starI’ve known about this book for quite a long time and even attended the studio recording of the audiobook. And yet, I just wasn’t interested in reading it. I’ve had it checked out for a month and only somewhat unwillingly picked it up yesterday morning because I thought I should give it a try. Well. Apparently I just didn’t know what this book was all about because it was fantastic. I have an hour’s time this afternoon while I wait for my daughter in dance class and I couldn’t even save it for then. I had to just spend the morning reading it until it was done because I was so caught up in it.

The first thing that made this so compelling was the fact that it’s set in a boarding school! Present day, London. Rory has moved there from New Orleans and is going to spend a year there while her parents are on sabbatical.  Just as she arrives and is dealing with fitting in a murder occurs that mimics the first murder of Jack the Ripper. A second soon follows and the city is caught up in copycat Jack the Ripper panic. I’ll pause here to say that Rory becomes involved and it’s a great thriller and I totally recommend it. If you don’t mind spoilers scroll on down past picture and I’ll tell some details that might explain it better. Otherwise, just take my word for it, enjoy the photo, and go check this book out of the library (and p.s. the cover was one of the things that turned me off. I hope it’s better in the paperback version.)
Raindrops on roses and whiskers on kittens

OK, so what I didn’t know that made the book completely exciting was that due to a near death experience the first night at school Rory can see ghosts. And it turns out that she’s not the only one-that others who can are part of a super secret, denied by the government, but run by them, organization. Ghost police, if you will. And without realizing she was seeing a ghost, Rory saw the murderer who is terrorizing London and becomes involved with this ghost squad in trying to stop him before he kills his next target, who is Rory herself.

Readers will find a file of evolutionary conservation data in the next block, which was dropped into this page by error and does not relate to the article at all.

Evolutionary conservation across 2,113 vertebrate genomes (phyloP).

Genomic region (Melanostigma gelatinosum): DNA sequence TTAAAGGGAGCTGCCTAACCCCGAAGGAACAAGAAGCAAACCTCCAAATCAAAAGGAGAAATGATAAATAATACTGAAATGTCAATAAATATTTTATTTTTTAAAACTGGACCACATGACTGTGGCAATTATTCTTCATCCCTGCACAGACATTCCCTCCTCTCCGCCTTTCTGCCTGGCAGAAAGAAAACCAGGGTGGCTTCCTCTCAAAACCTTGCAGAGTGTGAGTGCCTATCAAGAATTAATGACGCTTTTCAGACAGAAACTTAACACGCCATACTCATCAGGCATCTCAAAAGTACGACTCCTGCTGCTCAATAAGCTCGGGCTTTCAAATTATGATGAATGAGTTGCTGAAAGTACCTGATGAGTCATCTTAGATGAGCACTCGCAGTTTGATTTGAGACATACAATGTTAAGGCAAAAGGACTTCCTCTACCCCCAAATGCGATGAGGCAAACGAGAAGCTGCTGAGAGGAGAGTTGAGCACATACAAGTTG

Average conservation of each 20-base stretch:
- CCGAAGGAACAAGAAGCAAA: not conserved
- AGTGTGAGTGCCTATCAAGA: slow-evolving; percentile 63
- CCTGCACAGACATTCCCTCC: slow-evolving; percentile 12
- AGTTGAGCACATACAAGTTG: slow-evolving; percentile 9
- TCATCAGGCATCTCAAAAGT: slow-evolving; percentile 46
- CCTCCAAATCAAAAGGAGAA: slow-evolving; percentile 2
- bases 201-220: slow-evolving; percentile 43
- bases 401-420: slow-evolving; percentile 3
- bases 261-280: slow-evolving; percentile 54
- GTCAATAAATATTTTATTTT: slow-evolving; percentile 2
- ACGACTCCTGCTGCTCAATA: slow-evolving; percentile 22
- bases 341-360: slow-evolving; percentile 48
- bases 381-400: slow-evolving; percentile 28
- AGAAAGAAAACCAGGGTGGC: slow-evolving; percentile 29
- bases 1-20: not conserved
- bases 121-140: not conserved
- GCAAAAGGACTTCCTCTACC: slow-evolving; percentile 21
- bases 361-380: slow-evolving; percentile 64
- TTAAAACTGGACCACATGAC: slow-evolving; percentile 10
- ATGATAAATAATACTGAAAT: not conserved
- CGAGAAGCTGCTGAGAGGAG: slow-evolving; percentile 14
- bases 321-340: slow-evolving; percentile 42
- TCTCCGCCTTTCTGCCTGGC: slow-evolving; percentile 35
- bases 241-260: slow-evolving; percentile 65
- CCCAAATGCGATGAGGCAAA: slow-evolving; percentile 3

This was an exciting and suspenseful mystery. The supernatural element was not totally crazy. There’s some historical stuff in there, which was nice, and there were loads of the type of boarding school details that I just eat up.
Really great.

Scarlett Fever by Maureen Johnson

I really liked the first book, Suite Scarlett, but I have to say this follow up not so much. You know how I know it didn’t make a big impression on me? Because I finished it right before bed and in the morning I picked it up to continue-I had forgotten that the story ended. I just had such a flat ending to me and I’m not sure if it’s meant to be the middle book of a trilogy or what.  (Whereas Empire Strikes Back is the middle of a trilogy without a big happy ending, but it is awesome and fantastic and crucial to the trilogy)

In this one Scarlett tries to get over Eric, her brother’s gorgeous friend, she continues to work for demanding Mrs. Amberson, and her brother’s career seems to be on the rise. Sorry to say that’s really all I can say about this.

Suite Scarlett by Maureen Johnson

scarlettScarlett and her family live in a hotel in Manhattan. And while that is not exactly a boarding school, it’s another setting I consider wonderful right from the get go. (In the marvelous children’s book, Family Sabbatical, sequel to the wonderful Family Grandstand, the family lives in a hotel in France for a while, a situation that I found, as a third or fourth grader, to be totally magical.)  Scarlett has a beautiful older sister, Lola, a talented and funny older brother, Spencer, and a somewhat mean younger sister, Marlene.  The family is on hard times.  Despite the fact that the hotel has a long and distinguished history hardly anyone ever stays there anymore. Scarlett and her siblings are worried about their futures when in comes the guest who will change everything–Mrs. Amberson.  Continue reading